Most machines necessitate an adjustment period, but the ZX-6R is an exception. It’s one of those rare bikes that feels like you’ve been riding it for years even though it’s your first time twisting the throttle. The previous ZX-6R had strong midrange power, but the new 636 is just so much stronger. It pulls from 6000 rpm and rips from 8000 rpm on up until the shift light flickers on at 14,000 rpm. With the 636 you can shift less and go faster. In fact, our fastest lap times were turned while carrying a gear rather than down-shifting.
Just riding through the pits you notice that the Ninja’s steering feels essentially effortless, and that sensation is even more apparent at speed. It steers quicker due in part to steeper geometry but also from elimination of the steering damper. Kawasaki engineers claim that street riders didn’t like the way it made the steering feel heavy at slow speeds, so they ditched the previous bike’s adjustable Öhlins unit. They even went so far as to install new, slicker steering head seals to reduce drag. But surely track riders need a damper? The bike did shake its head while driving toward Turn 2 and when cresting the hill at Turn 9, but it wasn’t unmanageable or even unnerving.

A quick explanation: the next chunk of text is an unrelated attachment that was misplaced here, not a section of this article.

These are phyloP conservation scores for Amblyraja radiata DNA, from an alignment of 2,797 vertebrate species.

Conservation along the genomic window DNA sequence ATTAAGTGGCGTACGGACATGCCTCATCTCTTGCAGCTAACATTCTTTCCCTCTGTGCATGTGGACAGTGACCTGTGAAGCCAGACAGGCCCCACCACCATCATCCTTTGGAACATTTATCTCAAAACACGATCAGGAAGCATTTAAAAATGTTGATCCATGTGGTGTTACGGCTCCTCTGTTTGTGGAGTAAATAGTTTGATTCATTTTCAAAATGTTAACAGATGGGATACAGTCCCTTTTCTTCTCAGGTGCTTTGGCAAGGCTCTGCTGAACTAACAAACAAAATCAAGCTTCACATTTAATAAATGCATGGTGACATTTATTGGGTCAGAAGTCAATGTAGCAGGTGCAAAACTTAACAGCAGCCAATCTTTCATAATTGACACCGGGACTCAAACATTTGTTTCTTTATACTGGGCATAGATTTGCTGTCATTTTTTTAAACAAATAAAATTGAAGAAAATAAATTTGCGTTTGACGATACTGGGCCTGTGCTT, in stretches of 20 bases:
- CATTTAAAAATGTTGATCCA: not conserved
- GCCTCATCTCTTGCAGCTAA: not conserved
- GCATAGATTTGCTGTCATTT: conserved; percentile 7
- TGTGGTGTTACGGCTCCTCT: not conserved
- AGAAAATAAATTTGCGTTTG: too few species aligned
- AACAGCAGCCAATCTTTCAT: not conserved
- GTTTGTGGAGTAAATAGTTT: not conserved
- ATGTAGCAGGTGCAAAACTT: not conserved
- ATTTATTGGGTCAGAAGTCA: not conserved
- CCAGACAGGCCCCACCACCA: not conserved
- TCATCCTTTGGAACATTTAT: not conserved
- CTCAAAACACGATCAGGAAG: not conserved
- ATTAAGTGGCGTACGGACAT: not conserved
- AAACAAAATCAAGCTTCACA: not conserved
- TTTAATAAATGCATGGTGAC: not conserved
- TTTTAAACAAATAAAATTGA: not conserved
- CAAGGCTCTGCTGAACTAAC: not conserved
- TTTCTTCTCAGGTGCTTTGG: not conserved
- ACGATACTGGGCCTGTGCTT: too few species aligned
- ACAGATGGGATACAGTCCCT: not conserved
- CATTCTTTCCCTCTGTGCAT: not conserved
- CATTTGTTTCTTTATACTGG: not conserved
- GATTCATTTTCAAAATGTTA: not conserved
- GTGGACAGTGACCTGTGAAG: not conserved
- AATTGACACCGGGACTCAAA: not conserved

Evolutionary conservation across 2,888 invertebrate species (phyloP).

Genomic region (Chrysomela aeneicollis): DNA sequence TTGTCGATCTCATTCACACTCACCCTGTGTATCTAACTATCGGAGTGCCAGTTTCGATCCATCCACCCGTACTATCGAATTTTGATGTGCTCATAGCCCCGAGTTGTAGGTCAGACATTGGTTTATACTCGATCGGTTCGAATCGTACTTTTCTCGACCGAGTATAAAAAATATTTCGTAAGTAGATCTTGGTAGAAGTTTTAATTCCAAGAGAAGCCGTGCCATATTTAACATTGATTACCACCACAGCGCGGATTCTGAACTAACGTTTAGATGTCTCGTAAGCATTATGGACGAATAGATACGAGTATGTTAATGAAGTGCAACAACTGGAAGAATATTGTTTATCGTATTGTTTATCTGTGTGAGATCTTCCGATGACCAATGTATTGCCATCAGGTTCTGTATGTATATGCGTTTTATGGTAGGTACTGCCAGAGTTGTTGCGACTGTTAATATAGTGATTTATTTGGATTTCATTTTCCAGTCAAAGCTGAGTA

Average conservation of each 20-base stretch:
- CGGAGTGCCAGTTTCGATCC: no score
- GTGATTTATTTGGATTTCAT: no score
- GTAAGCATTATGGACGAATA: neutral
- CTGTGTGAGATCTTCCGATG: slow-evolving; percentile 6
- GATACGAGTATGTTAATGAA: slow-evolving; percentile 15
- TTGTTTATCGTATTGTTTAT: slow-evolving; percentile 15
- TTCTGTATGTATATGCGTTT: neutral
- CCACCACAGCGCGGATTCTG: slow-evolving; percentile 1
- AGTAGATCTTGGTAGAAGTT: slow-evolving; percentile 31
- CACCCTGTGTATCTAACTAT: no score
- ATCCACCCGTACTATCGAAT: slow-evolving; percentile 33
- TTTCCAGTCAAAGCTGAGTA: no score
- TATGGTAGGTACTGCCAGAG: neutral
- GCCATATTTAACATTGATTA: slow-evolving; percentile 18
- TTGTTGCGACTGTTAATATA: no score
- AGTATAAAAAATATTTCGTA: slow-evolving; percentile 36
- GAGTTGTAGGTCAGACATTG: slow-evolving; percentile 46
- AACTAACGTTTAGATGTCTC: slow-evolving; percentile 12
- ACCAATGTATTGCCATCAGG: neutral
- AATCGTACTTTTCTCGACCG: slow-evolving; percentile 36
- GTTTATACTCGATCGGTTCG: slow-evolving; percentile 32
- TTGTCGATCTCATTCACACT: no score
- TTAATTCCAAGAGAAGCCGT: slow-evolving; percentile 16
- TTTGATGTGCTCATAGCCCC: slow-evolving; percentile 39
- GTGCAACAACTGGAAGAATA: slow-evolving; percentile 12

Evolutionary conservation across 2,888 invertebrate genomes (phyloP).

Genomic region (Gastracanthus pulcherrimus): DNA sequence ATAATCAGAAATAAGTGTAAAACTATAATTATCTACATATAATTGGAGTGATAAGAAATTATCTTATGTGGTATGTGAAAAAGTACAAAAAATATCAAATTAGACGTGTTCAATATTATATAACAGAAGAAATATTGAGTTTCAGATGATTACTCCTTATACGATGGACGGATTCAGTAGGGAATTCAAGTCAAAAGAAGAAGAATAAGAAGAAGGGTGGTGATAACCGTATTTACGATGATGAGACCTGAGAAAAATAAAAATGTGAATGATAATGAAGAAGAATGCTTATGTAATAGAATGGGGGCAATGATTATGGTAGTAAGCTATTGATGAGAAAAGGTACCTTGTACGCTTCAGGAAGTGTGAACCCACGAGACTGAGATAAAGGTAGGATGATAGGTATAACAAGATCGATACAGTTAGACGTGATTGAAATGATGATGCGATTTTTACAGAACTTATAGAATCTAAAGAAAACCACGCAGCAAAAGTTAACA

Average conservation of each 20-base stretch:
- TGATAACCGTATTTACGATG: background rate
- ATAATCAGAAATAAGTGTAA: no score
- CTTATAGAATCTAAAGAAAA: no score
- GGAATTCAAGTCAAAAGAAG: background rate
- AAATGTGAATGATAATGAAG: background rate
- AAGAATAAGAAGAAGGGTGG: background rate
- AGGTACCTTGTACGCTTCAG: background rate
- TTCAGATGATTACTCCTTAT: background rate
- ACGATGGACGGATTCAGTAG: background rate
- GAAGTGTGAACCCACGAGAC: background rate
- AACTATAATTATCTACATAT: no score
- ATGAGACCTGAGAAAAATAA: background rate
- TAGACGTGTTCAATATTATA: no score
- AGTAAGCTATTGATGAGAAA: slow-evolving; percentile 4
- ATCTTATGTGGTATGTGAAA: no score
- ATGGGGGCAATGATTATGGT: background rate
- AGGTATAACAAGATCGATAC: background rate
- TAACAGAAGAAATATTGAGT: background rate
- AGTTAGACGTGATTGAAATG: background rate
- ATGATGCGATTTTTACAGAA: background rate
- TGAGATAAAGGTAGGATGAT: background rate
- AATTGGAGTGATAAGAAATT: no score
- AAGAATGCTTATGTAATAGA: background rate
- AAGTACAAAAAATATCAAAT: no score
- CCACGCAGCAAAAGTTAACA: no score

The frame and swingarm are the same parts used on the previous model, but Showa’s new Separate Function Fork Big Piston (SFF-BP) replaces the previous BPF, and has softer springs and damping rates. The shock has a longer, softer spring and more progressive linkage. More rear ride height and less front ride height cant the chassis forward, steepening the steering angle slightly. The Showa fork’s softer springs and extra-large damping piston allow the front suspension to be plusher toward the top of the stroke without being too soft; it’s compliant enough to absorb bumps but stiff enough to prevent the chassis from pitching excessively. That makes life easier for newbs cruising bumpy city streets and track junkies trying to turn a faster lap.
The 636 is the first Kawasaki to be blessed with one-piece front calipers. These “monobloc
The Ninja’s dash is nearly ideal. A black gauge face with a 500-rpm lower redline and new
Both legs contain springs, but the SFF-BP isolates spring preload to the left leg and damp
Thunderhill’s Turn 3/Turn 4 transition demands response, and the Ninja’s ability to snap from hard right to hard left made that section easy to manage. The Ninja turns in instantly and will cooperate with any mid-corner corrections you may make. This is one of those special sportbikes that does everything you ask and quickly lets you know that you, the rider, will be the limiting factor in the equation.